Machines lack a reference system to understand the meaning of words, sentences and documents. Word sense disambiguation and meaning recognition can provide a better understanding of language data for machines. Here is how each part of semantic analysis works:
- Lexical analysis is the process of reading a stream of characters, identifying the lexemes and converting them into tokens that machines can read.
- Grammatical analysis correlates the sequence of lexemes (words) and applies formal grammar to them so part-of-speech tagging can occur.
- Syntactical analysis analyzes or parses the syntax and applies grammar rules to provide context to meaning at the word and sentence level.
- Semantic analysis uses all of the above to understand the meaning of words and interpret sentence structure so machines can understand language as humans do.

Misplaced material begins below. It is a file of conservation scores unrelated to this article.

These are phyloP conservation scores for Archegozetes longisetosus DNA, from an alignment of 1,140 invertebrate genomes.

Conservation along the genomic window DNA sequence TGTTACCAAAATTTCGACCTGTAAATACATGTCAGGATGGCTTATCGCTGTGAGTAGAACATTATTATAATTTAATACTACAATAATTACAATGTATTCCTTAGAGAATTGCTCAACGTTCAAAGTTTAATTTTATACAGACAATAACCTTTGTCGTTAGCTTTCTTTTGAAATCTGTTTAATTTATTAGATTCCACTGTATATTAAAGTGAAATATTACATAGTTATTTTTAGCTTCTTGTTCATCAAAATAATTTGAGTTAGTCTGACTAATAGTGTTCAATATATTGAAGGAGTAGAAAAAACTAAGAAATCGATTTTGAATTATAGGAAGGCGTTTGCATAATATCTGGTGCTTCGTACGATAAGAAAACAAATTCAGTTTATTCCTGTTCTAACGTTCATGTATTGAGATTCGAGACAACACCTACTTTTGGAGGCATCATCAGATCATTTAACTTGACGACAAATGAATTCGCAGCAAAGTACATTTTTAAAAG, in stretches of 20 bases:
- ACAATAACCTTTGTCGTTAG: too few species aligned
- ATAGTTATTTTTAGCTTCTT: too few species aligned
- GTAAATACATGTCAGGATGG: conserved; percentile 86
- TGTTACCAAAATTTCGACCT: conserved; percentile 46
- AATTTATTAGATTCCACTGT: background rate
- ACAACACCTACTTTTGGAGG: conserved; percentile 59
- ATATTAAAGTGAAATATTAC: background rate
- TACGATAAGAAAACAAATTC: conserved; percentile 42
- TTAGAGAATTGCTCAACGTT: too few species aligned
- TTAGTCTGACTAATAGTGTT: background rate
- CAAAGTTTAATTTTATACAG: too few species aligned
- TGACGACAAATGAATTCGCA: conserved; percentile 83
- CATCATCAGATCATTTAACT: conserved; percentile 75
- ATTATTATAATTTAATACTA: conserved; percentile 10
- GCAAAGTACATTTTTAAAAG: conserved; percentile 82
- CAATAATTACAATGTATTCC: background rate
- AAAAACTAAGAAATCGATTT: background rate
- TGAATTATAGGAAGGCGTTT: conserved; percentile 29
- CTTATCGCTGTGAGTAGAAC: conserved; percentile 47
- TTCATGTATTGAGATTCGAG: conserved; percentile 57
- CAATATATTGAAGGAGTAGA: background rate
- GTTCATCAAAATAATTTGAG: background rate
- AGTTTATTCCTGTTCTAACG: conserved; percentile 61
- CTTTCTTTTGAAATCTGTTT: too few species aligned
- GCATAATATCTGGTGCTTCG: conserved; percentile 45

Why Is Semantic Analysis Important to NLP?
Language data is a rich source of business intelligence. However, many organizations struggle to capitalize on it because of their inability to analyze unstructured data. This challenge is a frequent roadblock for artificial intelligence (AI) initiatives that tackle language-intensive processes.
Every type of communication — be it a tweet, LinkedIn post, or review in the comments section of a website — may contain potentially relevant and even valuable information that companies must capture and understand to stay ahead of their competition. Capturing the information is the easy part but understanding what is being said (and doing this at scale) is a whole different story.
To understand how NLP and semantic processing work together, consider this:
- Basic NLP can identify words from a selection of text.
- Semantics gives meaning to those words in context (e.g., knowing an apple as a fruit rather than a company).